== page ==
Saturday, 26 March 2016

The Independent

The Independent
The Independent
The Independent
Today, The Independent published its final print edition, thirty years after it was launched in 1986. (Its sister paper, The Independent On Sunday, ceased publication last week.) UK newspapers are traditionally owned by press barons with political agendas, though The Independent was (as its editorial reminds us today on page two), "free from both proprietorial interference and party allegiance."

Today's final edition has a wrap-around cover with the headline "STOP PRESS" and a double-page spread of notable Independent front pages. It also includes a souvenir supplement featuring valedictory columns by former editors and correspondents. Founding editor Andreas Whittam Smith reflects on "this sad occasion, the publication of the last print edition of The Independent". Current editor Amol Rajan looks to the digital future: "when it comes to general interest, printed weekday news, in the long run we are all dead." (Editors of other newspapers, with more financial resources and higher circulations, might not necessarily agree.)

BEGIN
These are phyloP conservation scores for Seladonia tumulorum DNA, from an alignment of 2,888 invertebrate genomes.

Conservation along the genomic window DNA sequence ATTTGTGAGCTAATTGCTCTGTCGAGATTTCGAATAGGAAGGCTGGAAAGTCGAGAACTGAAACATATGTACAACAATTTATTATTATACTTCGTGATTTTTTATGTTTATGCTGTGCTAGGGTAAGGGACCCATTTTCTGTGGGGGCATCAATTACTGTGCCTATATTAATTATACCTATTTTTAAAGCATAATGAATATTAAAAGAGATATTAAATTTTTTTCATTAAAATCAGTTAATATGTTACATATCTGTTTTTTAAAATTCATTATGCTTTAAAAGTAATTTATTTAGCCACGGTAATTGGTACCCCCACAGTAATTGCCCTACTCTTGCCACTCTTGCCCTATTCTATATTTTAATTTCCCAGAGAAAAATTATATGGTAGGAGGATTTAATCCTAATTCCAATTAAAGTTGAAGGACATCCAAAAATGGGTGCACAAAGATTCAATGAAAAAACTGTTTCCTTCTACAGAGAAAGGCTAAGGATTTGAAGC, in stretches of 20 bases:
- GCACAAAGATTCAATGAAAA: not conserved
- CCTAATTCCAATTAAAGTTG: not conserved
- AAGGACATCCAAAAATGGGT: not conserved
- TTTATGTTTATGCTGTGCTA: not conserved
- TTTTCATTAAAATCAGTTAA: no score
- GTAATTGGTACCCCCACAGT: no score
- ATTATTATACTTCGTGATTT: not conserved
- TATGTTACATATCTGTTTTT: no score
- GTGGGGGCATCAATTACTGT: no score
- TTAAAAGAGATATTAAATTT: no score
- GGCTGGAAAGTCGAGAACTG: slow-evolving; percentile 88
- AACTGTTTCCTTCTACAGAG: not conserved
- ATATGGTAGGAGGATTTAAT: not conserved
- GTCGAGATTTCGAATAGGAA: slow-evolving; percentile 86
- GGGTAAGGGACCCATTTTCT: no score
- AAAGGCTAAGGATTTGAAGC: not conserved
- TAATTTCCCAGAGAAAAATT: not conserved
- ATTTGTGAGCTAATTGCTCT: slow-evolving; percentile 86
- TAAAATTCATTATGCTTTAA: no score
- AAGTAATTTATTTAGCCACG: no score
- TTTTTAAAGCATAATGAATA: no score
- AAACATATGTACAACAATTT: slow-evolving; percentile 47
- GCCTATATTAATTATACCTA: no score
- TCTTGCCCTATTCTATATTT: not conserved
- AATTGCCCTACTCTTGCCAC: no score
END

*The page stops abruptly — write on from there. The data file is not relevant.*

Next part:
In 1992, The Independent's circulation briefly overtook that of The Times, and Times proprietor Rupert Murdoch launched a price war that spread to the tabloids. (Ironically, the price war's only casualty was Murdoch's own Today. The Independent survived, though its circulation declined.) It was sold in 2010 for the nominal sum of £1 to Russian oligarch Alexander Lebedev, who later launched the i. The i was so successful that, according to the latest ABC sales figures, its circulation is now five times higher than The Independent's.

The Independent was a truly innovative newspaper. It devoted more space to international news than the other broadsheet titles. It was the first national UK paper to appoint a female editor (Rosie Boycott, in 1998). Its radical decision to switch from broadsheet to tabloid size (publishing in both formats in 2003, and fully converting in 2004) prompted The Times and The Guardian to follow suit. It was arguably even more liberal than The Guardian, consistent in its lack of royal coverage and unequivocal in its opposition to the 2003 invasion of Iraq. It was also notable for its poster-style front pages dominated by full-page images, such as last year's tragic photograph of Alan Kurdi that other newspapers were not brave enough to print on page one.

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